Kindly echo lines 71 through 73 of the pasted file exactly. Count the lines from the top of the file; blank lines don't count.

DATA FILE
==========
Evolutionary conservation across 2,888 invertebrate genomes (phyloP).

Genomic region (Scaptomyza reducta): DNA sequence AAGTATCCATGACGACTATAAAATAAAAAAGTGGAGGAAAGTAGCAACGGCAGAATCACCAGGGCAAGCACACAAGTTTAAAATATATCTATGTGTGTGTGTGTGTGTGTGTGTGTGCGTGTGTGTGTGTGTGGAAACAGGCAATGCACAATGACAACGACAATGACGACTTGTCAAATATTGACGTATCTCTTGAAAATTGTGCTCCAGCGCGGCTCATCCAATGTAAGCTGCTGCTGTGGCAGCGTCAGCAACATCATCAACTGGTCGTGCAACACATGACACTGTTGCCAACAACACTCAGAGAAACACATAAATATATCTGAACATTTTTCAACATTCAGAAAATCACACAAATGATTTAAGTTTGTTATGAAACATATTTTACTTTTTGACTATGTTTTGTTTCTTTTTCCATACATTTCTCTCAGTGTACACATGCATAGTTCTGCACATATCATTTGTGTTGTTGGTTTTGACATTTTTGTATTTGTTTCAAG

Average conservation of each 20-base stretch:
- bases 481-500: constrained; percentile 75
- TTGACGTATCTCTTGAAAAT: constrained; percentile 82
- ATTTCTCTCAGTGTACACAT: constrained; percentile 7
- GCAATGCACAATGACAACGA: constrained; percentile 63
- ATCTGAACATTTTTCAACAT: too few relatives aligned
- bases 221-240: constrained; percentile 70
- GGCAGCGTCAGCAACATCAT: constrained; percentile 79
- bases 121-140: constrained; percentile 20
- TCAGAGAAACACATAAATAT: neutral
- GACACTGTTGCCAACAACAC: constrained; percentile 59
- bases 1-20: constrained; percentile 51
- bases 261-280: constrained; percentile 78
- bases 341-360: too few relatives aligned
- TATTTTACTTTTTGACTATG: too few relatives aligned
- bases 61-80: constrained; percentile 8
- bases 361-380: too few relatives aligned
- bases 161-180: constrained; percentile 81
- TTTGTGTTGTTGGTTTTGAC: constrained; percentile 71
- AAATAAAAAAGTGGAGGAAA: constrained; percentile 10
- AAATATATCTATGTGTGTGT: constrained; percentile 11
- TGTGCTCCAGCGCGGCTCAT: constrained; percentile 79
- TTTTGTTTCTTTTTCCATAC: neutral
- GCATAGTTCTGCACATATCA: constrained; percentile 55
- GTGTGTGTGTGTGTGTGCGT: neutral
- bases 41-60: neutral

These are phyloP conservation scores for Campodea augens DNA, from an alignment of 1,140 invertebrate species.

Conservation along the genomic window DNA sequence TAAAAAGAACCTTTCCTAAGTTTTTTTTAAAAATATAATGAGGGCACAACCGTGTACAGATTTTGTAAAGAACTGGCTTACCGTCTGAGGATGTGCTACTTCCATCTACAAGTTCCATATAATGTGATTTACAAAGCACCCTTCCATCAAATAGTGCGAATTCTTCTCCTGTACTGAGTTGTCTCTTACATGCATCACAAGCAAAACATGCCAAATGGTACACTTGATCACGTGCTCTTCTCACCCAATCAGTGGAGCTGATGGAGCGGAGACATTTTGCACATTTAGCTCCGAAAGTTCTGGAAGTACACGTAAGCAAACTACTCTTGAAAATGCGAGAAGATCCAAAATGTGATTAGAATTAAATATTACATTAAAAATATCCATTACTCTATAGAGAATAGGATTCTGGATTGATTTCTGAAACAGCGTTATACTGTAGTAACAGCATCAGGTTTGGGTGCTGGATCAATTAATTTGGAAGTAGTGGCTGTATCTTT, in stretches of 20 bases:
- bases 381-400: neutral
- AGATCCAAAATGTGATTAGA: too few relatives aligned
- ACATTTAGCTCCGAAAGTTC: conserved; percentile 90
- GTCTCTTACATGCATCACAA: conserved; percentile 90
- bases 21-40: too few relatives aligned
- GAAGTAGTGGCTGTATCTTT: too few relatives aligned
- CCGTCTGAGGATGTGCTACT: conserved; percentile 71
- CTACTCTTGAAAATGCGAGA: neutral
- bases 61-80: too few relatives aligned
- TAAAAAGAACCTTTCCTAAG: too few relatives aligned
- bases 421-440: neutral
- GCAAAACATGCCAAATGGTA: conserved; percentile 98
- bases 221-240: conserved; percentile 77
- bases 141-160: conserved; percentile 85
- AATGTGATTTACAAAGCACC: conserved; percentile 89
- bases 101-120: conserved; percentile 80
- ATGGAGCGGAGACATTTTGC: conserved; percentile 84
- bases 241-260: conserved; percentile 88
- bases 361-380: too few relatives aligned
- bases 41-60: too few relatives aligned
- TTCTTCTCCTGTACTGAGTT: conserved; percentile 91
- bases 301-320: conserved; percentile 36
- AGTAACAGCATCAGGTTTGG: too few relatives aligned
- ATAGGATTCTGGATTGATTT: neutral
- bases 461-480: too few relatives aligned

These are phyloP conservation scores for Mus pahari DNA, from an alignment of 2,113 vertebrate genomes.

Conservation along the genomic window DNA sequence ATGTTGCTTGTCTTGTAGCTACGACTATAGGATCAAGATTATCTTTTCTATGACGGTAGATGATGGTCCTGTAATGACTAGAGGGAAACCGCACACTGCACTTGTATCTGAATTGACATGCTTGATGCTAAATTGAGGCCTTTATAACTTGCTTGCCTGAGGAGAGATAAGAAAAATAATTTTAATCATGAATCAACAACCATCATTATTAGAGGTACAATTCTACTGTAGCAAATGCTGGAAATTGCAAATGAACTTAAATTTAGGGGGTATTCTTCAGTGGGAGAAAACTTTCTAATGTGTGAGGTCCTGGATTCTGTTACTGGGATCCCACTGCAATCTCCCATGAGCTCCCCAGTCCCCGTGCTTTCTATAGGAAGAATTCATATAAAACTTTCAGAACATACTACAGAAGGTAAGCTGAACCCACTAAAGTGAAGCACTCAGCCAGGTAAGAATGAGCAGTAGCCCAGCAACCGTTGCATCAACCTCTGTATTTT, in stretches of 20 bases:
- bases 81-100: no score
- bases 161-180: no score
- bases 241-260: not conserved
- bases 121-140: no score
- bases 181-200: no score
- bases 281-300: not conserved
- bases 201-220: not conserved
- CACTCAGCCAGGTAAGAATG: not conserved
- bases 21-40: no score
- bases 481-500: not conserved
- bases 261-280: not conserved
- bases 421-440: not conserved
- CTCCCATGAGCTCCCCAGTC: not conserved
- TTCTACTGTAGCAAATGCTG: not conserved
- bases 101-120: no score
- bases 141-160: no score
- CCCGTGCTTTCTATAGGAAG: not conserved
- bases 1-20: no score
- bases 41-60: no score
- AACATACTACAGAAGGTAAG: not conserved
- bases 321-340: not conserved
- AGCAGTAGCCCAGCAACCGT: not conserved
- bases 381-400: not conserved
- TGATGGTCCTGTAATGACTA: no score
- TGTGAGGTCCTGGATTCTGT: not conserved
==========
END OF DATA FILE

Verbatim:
- TTCTACTGTAGCAAATGCTG: not conserved
- bases 101-120: no score
- bases 141-160: no score